Reports by Alex Cosgrave
Freedom of speech and expression, freedom of every person to worship God in his own way, freedom from want and freedom from fear were the four essential human freedoms which American President Franklin D Roosevelt outlined in his "State of the Union" message in 1941.
These freedoms and Roosevelt's vision were the beginning of a process which was to lead to the formal adoption of the Universal Declaration of Human Rights by the United Nations on December 10, 1948.
Sir Winston Churchill was the next world leader to take up the theme and later in 1941 he presented Roosevelt with a draft declaration which contained "certain broad principles" which Churchill said "would guide our policies along the same road". Churchill's declaration was not included in the Atlantic charter of that year which resulted from the first wartime conference between the two leaders but the Charter did refer to the "assurance that all men in all lands may live out their lives in freedom from fear and want".
On January 1, 1942, 26 nations including the Soviet Union, America and Britain subscribed to the Atlantic Charter. This Declaration of Nations as it was to be called, became the first major international document to speak of "human rights and justice".
It was also during the war that the idea of forming an international peace and security organisation, more effective than the existing League of Nations, was conceived.
This new organisation — the United Nations — was finally agreed in 1944 and its Charter signed in 1945 reaffirmed "faith in fundamental human rights, in the dignity and worth of the human person, in the equal rights of men and women and of nations large and small".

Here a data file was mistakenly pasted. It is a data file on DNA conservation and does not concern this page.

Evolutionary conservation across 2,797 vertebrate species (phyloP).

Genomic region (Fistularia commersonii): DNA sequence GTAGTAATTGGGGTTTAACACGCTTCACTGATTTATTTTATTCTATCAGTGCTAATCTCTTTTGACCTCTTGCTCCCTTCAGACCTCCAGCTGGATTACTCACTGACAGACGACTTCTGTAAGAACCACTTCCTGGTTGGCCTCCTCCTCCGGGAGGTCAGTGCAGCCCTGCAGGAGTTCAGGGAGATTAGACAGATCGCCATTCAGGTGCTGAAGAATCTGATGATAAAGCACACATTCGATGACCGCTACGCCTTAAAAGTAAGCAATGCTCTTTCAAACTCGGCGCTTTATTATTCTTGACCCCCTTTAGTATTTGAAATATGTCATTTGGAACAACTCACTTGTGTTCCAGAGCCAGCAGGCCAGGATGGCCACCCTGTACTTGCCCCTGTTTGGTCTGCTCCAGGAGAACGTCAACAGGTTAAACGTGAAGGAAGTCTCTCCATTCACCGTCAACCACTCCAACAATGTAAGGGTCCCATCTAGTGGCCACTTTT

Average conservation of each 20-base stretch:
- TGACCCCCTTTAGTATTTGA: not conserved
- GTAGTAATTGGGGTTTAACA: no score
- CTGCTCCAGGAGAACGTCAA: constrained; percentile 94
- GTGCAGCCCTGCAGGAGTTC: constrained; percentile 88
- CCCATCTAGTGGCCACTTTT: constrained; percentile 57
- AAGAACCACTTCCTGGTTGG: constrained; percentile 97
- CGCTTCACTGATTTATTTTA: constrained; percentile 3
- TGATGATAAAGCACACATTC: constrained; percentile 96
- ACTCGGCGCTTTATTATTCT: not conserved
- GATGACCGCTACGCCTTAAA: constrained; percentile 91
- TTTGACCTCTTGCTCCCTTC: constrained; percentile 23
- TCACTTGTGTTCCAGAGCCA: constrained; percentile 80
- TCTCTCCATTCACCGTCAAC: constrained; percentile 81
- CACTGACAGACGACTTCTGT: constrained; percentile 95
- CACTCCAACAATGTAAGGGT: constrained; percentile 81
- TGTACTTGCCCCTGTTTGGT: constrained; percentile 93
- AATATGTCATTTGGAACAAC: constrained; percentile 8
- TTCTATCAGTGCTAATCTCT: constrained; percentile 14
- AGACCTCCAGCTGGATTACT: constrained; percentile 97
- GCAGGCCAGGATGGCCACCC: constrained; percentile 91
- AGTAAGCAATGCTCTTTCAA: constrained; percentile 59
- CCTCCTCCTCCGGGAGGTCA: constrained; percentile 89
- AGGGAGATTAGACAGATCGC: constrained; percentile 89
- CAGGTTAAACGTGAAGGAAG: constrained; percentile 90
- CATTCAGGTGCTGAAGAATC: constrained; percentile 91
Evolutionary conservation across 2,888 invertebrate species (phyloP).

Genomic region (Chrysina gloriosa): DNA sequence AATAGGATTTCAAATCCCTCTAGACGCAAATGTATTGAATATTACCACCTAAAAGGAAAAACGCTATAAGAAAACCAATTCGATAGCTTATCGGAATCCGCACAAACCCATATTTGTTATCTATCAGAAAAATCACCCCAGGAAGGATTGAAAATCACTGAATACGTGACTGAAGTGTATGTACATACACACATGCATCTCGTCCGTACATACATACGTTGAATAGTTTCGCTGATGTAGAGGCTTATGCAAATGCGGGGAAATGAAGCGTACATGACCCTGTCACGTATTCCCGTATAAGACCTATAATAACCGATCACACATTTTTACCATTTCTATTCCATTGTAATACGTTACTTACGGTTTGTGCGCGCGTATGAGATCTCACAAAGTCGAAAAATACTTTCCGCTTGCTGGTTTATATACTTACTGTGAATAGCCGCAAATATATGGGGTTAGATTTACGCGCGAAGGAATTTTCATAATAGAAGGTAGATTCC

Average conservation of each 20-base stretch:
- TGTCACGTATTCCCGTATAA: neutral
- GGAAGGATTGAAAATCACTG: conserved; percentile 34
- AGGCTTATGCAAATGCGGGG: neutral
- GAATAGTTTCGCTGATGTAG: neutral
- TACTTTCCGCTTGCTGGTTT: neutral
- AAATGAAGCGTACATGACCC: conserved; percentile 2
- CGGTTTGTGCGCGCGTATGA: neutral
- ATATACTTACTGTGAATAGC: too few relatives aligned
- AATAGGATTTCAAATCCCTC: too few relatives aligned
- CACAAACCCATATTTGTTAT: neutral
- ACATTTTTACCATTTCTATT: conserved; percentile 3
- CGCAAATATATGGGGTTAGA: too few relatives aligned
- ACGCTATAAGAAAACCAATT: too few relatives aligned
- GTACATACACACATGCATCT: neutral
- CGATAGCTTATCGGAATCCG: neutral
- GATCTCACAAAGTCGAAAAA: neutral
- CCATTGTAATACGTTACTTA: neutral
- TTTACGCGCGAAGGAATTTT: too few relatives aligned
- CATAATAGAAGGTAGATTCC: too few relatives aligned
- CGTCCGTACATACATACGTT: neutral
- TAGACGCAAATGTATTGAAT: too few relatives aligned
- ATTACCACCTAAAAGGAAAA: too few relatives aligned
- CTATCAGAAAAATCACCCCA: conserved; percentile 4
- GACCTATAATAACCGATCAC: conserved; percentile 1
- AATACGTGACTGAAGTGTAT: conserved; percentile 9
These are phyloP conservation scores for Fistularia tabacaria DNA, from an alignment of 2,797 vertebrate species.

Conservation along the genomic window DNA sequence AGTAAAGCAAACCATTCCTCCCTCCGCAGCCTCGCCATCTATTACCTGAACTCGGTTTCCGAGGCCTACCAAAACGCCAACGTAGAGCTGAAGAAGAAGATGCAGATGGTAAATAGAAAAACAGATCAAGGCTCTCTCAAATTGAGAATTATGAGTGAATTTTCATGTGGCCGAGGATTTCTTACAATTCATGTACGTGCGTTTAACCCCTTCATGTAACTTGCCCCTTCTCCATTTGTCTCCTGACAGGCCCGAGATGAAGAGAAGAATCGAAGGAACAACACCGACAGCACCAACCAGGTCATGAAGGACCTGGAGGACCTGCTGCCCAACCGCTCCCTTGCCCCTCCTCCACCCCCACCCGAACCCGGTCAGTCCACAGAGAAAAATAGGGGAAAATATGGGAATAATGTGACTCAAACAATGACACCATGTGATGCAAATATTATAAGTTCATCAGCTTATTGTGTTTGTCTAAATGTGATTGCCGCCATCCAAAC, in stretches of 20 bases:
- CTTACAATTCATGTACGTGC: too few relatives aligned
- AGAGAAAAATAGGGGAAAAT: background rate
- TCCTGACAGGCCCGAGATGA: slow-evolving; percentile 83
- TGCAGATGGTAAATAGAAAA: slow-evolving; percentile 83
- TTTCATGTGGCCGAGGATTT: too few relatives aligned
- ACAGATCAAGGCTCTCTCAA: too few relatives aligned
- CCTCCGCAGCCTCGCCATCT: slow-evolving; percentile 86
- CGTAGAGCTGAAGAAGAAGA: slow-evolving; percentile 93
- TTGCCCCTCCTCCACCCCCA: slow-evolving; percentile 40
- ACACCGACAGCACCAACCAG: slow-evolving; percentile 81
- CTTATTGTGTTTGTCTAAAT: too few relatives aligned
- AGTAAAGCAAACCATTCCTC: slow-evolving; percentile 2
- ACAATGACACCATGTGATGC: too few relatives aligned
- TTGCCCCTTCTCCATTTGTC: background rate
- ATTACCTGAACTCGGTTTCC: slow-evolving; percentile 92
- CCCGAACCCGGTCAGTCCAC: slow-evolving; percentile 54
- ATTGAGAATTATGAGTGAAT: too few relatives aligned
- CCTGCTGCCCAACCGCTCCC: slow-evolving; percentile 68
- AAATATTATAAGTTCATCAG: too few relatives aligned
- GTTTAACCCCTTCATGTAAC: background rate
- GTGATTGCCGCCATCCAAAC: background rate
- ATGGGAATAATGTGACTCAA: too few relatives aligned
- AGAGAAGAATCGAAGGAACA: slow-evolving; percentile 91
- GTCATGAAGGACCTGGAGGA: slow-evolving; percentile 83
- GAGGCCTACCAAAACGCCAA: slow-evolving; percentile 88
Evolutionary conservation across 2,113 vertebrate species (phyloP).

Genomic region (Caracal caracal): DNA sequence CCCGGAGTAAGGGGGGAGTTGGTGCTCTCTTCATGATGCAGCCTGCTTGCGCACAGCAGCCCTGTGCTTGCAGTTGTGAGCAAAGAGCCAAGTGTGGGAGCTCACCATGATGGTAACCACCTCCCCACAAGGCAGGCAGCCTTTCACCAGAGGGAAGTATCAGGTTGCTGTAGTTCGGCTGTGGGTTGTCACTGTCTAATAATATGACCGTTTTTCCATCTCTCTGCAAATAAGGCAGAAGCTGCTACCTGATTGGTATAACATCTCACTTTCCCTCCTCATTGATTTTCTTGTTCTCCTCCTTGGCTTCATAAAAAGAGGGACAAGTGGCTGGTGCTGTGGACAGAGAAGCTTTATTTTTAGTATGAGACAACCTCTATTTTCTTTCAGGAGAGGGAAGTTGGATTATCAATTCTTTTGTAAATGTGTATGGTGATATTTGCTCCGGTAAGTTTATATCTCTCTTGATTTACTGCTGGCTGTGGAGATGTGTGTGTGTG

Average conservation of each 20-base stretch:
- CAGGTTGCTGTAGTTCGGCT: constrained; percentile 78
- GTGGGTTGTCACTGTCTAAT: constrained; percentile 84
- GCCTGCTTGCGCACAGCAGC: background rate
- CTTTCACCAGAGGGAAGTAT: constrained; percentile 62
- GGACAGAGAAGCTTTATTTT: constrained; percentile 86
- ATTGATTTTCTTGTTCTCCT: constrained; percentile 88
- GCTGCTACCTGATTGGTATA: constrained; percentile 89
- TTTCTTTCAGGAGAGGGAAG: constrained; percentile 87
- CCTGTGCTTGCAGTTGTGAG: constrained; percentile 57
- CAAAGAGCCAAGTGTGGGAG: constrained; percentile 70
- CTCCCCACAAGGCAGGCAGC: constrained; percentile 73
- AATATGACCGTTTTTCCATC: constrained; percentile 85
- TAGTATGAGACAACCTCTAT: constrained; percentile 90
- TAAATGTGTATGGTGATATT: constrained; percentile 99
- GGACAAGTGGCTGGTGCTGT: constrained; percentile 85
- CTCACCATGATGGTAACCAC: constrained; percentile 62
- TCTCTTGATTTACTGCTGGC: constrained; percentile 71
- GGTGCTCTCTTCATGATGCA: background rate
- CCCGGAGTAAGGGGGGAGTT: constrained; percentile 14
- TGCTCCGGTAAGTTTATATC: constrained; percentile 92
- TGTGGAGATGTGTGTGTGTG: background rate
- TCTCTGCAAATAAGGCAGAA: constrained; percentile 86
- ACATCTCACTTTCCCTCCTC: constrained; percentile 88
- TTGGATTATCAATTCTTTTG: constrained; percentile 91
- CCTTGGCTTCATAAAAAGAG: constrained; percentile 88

But these 'fundamental human rights' had not yet been specified and there was no machinery for their implementation. So in 1946 the United Nations established a Commission on Human Rights.
The task of the Commission, chaired by President Roosevelt's wife Eleanor, was to draft a Bill of Rights. The Bill was to have two parts, a Declaration of principles and a Covenant containing legally binding instruments.
The final text of the Universal Declaration of Human Rights was accepted in the form of a resolution of the United Nations General Assembly. Later two covenants on Human Rights came into being, the International Covenant on Economic and Cultural Rights and the International Covenant of Civil and Political Rights.
The Declaration was from the first primarily a westrn concept and the outcome of western democratic ideas. The process began with Roosevelt at a time when aggressive totalitarianism was on the rise in the world. The Declaration was negotiated at a time when the cold war had just begun.
The Soviet Union abstained in the voting on the Declaration which they felt did not encompass the Soviet view of human rights, namely that they are only possible in a socialist context.
On the one hand therefore the Declaration was conceived as a weapon to be used against totalitarian regimes and on the other hand the Soviet Union insisted that human rights cannot be used in opposition to the governmental system and so the government has to grant them to its citizens.
The western concept of human rights began, and still continues, as an individualistic one, the Soviet concept as rights relating to the struggle of the masses.
Economic and social rights, provisions against colonialism, social discrimination, fascist propaganda, social and religious emnity were all provisions which the Soviety Union sought to incorporate in the Declaration of Human Rights.